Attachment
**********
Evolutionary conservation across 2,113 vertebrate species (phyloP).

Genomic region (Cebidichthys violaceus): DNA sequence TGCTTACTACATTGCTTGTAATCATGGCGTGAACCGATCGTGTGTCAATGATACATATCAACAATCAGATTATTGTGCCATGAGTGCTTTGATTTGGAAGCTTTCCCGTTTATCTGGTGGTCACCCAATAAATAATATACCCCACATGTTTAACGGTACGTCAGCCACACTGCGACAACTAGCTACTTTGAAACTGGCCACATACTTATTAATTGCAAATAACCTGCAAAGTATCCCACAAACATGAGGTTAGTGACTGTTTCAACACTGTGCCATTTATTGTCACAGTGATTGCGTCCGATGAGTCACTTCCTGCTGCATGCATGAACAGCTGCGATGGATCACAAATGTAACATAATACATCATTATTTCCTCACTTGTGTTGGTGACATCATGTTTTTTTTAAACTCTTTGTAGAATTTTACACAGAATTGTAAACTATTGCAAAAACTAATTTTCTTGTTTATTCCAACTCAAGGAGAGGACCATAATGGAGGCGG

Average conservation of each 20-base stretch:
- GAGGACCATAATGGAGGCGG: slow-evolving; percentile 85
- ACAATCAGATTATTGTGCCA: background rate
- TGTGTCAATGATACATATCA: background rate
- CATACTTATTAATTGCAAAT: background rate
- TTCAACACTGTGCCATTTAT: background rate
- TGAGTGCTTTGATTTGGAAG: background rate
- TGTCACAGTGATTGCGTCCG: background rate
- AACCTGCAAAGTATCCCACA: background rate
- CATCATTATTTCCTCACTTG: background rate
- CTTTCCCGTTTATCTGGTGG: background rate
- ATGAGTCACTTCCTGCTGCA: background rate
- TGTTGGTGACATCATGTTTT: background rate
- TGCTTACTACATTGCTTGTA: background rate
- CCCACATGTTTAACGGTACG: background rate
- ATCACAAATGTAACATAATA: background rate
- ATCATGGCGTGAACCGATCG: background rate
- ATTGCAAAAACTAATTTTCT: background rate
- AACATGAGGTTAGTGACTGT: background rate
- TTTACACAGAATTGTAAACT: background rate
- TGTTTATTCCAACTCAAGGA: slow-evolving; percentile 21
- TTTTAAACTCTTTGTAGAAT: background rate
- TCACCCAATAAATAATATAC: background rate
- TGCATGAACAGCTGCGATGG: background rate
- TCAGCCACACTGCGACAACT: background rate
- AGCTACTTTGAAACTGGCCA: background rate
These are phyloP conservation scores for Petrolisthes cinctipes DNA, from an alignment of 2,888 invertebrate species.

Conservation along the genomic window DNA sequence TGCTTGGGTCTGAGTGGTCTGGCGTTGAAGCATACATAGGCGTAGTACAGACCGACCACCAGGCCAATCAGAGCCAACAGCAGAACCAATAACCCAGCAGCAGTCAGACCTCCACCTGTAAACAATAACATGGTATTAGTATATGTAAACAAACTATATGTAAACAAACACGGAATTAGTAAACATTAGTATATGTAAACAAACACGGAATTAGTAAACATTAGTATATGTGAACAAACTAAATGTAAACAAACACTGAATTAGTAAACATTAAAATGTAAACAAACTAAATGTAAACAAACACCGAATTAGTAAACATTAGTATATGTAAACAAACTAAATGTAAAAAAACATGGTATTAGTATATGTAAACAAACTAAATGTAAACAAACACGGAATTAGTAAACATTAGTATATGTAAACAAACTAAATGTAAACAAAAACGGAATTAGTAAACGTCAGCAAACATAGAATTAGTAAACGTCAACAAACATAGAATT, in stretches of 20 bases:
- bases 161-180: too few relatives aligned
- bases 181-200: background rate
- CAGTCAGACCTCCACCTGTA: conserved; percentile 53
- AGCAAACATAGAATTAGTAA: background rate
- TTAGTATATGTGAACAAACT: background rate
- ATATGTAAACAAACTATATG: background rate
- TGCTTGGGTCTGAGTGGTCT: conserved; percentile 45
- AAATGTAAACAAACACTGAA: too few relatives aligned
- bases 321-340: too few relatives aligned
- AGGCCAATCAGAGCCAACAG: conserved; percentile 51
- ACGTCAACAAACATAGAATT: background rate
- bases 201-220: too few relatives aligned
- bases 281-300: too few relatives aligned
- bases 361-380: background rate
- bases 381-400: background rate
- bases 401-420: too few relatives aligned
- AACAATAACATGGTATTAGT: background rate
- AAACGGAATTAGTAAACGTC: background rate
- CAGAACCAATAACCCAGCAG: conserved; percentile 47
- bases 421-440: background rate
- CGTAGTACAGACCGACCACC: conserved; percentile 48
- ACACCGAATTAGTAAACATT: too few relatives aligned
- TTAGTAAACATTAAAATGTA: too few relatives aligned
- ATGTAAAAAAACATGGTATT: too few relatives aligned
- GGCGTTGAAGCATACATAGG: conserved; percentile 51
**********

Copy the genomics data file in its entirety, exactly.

Evolutionary conservation across 2,113 vertebrate species (phyloP).

Genomic region (Cebidichthys violaceus): DNA sequence TGCTTACTACATTGCTTGTAATCATGGCGTGAACCGATCGTGTGTCAATGATACATATCAACAATCAGATTATTGTGCCATGAGTGCTTTGATTTGGAAGCTTTCCCGTTTATCTGGTGGTCACCCAATAAATAATATACCCCACATGTTTAACGGTACGTCAGCCACACTGCGACAACTAGCTACTTTGAAACTGGCCACATACTTATTAATTGCAAATAACCTGCAAAGTATCCCACAAACATGAGGTTAGTGACTGTTTCAACACTGTGCCATTTATTGTCACAGTGATTGCGTCCGATGAGTCACTTCCTGCTGCATGCATGAACAGCTGCGATGGATCACAAATGTAACATAATACATCATTATTTCCTCACTTGTGTTGGTGACATCATGTTTTTTTTAAACTCTTTGTAGAATTTTACACAGAATTGTAAACTATTGCAAAAACTAATTTTCTTGTTTATTCCAACTCAAGGAGAGGACCATAATGGAGGCGG

Average conservation of each 20-base stretch:
- GAGGACCATAATGGAGGCGG: slow-evolving; percentile 85
- ACAATCAGATTATTGTGCCA: background rate
- TGTGTCAATGATACATATCA: background rate
- CATACTTATTAATTGCAAAT: background rate
- TTCAACACTGTGCCATTTAT: background rate
- TGAGTGCTTTGATTTGGAAG: background rate
- TGTCACAGTGATTGCGTCCG: background rate
- AACCTGCAAAGTATCCCACA: background rate
- CATCATTATTTCCTCACTTG: background rate
- CTTTCCCGTTTATCTGGTGG: background rate
- ATGAGTCACTTCCTGCTGCA: background rate
- TGTTGGTGACATCATGTTTT: background rate
- TGCTTACTACATTGCTTGTA: background rate
- CCCACATGTTTAACGGTACG: background rate
- ATCACAAATGTAACATAATA: background rate
- ATCATGGCGTGAACCGATCG: background rate
- ATTGCAAAAACTAATTTTCT: background rate
- AACATGAGGTTAGTGACTGT: background rate
- TTTACACAGAATTGTAAACT: background rate
- TGTTTATTCCAACTCAAGGA: slow-evolving; percentile 21
- TTTTAAACTCTTTGTAGAAT: background rate
- TCACCCAATAAATAATATAC: background rate
- TGCATGAACAGCTGCGATGG: background rate
- TCAGCCACACTGCGACAACT: background rate
- AGCTACTTTGAAACTGGCCA: background rate
These are phyloP conservation scores for Petrolisthes cinctipes DNA, from an alignment of 2,888 invertebrate species.

Conservation along the genomic window DNA sequence TGCTTGGGTCTGAGTGGTCTGGCGTTGAAGCATACATAGGCGTAGTACAGACCGACCACCAGGCCAATCAGAGCCAACAGCAGAACCAATAACCCAGCAGCAGTCAGACCTCCACCTGTAAACAATAACATGGTATTAGTATATGTAAACAAACTATATGTAAACAAACACGGAATTAGTAAACATTAGTATATGTAAACAAACACGGAATTAGTAAACATTAGTATATGTGAACAAACTAAATGTAAACAAACACTGAATTAGTAAACATTAAAATGTAAACAAACTAAATGTAAACAAACACCGAATTAGTAAACATTAGTATATGTAAACAAACTAAATGTAAAAAAACATGGTATTAGTATATGTAAACAAACTAAATGTAAACAAACACGGAATTAGTAAACATTAGTATATGTAAACAAACTAAATGTAAACAAAAACGGAATTAGTAAACGTCAGCAAACATAGAATTAGTAAACGTCAACAAACATAGAATT, in stretches of 20 bases:
- bases 161-180: too few relatives aligned
- bases 181-200: background rate
- CAGTCAGACCTCCACCTGTA: conserved; percentile 53
- AGCAAACATAGAATTAGTAA: background rate
- TTAGTATATGTGAACAAACT: background rate
- ATATGTAAACAAACTATATG: background rate
- TGCTTGGGTCTGAGTGGTCT: conserved; percentile 45
- AAATGTAAACAAACACTGAA: too few relatives aligned
- bases 321-340: too few relatives aligned
- AGGCCAATCAGAGCCAACAG: conserved; percentile 51
- ACGTCAACAAACATAGAATT: background rate
- bases 201-220: too few relatives aligned
- bases 281-300: too few relatives aligned
- bases 361-380: background rate
- bases 381-400: background rate
- bases 401-420: too few relatives aligned
- AACAATAACATGGTATTAGT: background rate
- AAACGGAATTAGTAAACGTC: background rate
- CAGAACCAATAACCCAGCAG: conserved; percentile 47
- bases 421-440: background rate
- CGTAGTACAGACCGACCACC: conserved; percentile 48
- ACACCGAATTAGTAAACATT: too few relatives aligned
- TTAGTAAACATTAAAATGTA: too few relatives aligned
- ATGTAAAAAAACATGGTATT: too few relatives aligned
- GGCGTTGAAGCATACATAGG: conserved; percentile 51